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Parents' Guide to

Remember Sunday

By Joyce Slaton, Common Sense Media Reviewer

age 12+

Inoffensive romance coasts on the charm of its leads.

Movie PG 2013 96 minutes
Remember Sunday Poster Image

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Community Reviews

age 11+

Based on 1 parent review

age 11+

A touching, romantic film. See it!!!

Remember Sunday is an excellent romantic drama. It definitely caught me by surprise as it's a made-for-TV Hallmark PG movie, without the cliche drinking/drugs/violence so it's very appropriate for the younger crowd but it's also mature and not sappy, so adults will enjoy as well. It's basically about a waitress (Alexis Bledel) who's down on her luck and doesn't make enough money and can never find the right guy, she has also been waiting ages to get her share of her aunt's inheritance. One day she meets a friendly upbeat man who's also a jewelery store clerk named Gus (Zachary Levi) in the diner she works at. There's something about Gus that attracts Molly but she also can't figure him out. He's quirky, down to earth and adventurous - but that's not all, he also has short-term memory loss from a brain aneurysm but struggles to tell Molly in case it turns her off. His sister, who is very close to him, arranges a brilliant plan where Gus can document his conversations with others, pictures and phone calls on his computer to help him remember, because each and every day of his life he must start from scratch and fall in love with Molly all over again. The acting was absolutely fantastic. The ending was very refreshing, just when you thought it would be a cliche it had that nice little twist which kept it original. Great cast! The language is tame and includes jerk, cr@p, d@mn. There is zero violence except for a couple arguments. Sexual content is also mild with a few kissing scenes, one rather passionate but quick. Talk about a divorce & a past engagement. Surprisingly no drinking or smoking. Good messages and role models. Perfect for 11 and up!!!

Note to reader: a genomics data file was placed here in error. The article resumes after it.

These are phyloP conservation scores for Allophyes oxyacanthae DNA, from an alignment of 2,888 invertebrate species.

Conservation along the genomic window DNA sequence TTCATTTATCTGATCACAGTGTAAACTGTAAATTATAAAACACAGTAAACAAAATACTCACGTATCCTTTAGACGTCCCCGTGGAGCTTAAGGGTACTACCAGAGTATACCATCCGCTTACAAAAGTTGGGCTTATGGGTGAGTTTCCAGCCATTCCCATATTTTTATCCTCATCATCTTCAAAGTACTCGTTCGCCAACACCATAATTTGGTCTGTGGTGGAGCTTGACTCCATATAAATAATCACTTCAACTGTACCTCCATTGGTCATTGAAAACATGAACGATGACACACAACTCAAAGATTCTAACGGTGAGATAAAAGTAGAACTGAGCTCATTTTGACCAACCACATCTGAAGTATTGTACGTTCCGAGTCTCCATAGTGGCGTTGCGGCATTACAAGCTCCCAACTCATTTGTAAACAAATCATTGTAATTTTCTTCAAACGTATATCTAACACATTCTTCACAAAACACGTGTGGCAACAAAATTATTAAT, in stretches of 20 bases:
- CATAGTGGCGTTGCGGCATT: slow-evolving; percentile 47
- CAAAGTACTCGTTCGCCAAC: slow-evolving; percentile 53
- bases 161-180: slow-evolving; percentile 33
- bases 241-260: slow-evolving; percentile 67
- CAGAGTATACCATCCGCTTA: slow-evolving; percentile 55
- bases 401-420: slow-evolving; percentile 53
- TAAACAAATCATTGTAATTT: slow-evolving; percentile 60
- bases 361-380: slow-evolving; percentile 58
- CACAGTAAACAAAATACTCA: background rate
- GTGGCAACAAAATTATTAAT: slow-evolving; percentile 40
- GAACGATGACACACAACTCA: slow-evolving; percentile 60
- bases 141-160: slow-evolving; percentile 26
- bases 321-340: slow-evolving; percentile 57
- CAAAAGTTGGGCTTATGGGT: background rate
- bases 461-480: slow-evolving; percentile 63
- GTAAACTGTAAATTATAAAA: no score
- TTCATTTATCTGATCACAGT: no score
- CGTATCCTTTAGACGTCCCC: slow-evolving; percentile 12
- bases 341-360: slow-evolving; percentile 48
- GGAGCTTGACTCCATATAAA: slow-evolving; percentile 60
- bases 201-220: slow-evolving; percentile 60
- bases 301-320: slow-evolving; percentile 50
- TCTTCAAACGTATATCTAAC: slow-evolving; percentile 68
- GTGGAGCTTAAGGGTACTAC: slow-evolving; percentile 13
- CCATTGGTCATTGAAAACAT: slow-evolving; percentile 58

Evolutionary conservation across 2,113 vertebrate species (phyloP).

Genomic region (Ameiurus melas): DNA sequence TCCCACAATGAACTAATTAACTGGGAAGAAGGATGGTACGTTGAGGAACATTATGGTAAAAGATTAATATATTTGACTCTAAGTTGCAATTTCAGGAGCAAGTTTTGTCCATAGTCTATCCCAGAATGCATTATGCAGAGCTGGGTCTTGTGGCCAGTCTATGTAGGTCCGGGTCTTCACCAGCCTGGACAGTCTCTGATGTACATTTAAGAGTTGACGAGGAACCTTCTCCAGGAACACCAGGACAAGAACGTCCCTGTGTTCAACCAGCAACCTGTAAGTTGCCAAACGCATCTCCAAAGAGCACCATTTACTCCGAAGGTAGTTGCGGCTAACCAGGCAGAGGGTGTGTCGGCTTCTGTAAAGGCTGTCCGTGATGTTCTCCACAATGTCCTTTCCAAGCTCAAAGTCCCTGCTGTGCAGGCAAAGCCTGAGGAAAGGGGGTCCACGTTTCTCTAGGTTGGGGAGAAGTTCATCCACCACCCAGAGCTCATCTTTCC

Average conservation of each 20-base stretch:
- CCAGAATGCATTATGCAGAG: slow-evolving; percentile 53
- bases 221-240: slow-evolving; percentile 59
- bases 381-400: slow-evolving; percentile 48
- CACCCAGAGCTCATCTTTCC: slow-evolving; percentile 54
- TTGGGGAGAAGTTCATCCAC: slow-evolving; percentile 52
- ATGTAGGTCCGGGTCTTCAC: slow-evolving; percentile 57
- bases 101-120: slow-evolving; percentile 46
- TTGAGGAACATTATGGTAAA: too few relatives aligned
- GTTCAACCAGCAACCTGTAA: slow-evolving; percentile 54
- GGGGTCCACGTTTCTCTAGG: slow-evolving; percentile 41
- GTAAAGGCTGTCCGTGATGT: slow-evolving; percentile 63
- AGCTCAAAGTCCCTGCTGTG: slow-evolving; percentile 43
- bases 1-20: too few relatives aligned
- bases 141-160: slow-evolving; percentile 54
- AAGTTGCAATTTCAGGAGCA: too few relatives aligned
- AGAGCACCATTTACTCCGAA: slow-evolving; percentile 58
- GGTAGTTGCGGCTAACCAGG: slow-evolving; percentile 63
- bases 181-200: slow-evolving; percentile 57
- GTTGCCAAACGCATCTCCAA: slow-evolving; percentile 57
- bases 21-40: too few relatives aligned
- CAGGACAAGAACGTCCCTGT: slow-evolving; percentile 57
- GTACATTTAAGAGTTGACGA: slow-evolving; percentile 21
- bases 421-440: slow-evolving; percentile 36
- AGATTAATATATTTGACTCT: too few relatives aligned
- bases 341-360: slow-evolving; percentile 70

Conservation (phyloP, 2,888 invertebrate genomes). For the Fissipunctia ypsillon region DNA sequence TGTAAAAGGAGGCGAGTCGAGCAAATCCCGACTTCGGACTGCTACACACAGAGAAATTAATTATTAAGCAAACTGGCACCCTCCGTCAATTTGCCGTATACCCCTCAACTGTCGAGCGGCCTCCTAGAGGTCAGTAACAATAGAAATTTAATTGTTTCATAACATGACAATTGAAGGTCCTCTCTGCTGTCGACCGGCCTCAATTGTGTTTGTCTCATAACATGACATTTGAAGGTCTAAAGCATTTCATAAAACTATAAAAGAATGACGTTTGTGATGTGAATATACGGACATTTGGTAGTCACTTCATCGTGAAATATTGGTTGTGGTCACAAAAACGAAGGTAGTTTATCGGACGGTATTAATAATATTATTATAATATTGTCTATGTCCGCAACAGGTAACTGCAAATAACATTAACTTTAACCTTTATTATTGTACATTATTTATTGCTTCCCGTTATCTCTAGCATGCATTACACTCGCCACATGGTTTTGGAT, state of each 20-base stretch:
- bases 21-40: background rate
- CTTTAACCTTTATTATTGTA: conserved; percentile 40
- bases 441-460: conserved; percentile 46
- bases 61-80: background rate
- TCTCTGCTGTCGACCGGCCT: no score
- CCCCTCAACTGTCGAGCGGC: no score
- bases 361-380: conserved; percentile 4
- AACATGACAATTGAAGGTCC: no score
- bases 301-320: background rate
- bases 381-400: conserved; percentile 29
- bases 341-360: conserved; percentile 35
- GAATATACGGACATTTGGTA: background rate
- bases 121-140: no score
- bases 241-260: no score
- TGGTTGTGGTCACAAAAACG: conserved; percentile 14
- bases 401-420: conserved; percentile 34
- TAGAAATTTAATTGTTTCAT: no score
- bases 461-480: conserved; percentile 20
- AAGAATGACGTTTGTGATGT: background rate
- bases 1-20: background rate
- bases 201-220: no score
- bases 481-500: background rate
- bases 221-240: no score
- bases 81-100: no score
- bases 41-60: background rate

Is It Any Good?

Our review:
Parents say (1 ):
Kids say (1 ):

There's genuine pathos in the idea of a truly, irrevocably damaged person who's desperate to connect and Zachary Levi is a good enough actor to make you care about Gus' dilemma. Though memory loss is a bit of a shopworn cinematic cliche (see: Overboard, 50 First Dates), thanks to the fine performances in Remember Sunday, it actually grabs the viewer and gives this lightweight romance something to grab onto.

For a while Gus manages to fool Molly into thinking he's a normal guy by taking notes and reading his "Molly" file every morning. When she eventually finds out the truth, the couple both fasten their hopes on an experimental surgery that might restore Gus' memory. Just when the viewer's ready for the movie to have a big, dramatic, unrealistic happy ending, the movie subverts it, but ends happily, if more realistically, than you expected. It's a pleasing twist to a movie that mostly coasts on the appeal of its leads.

Movie Details

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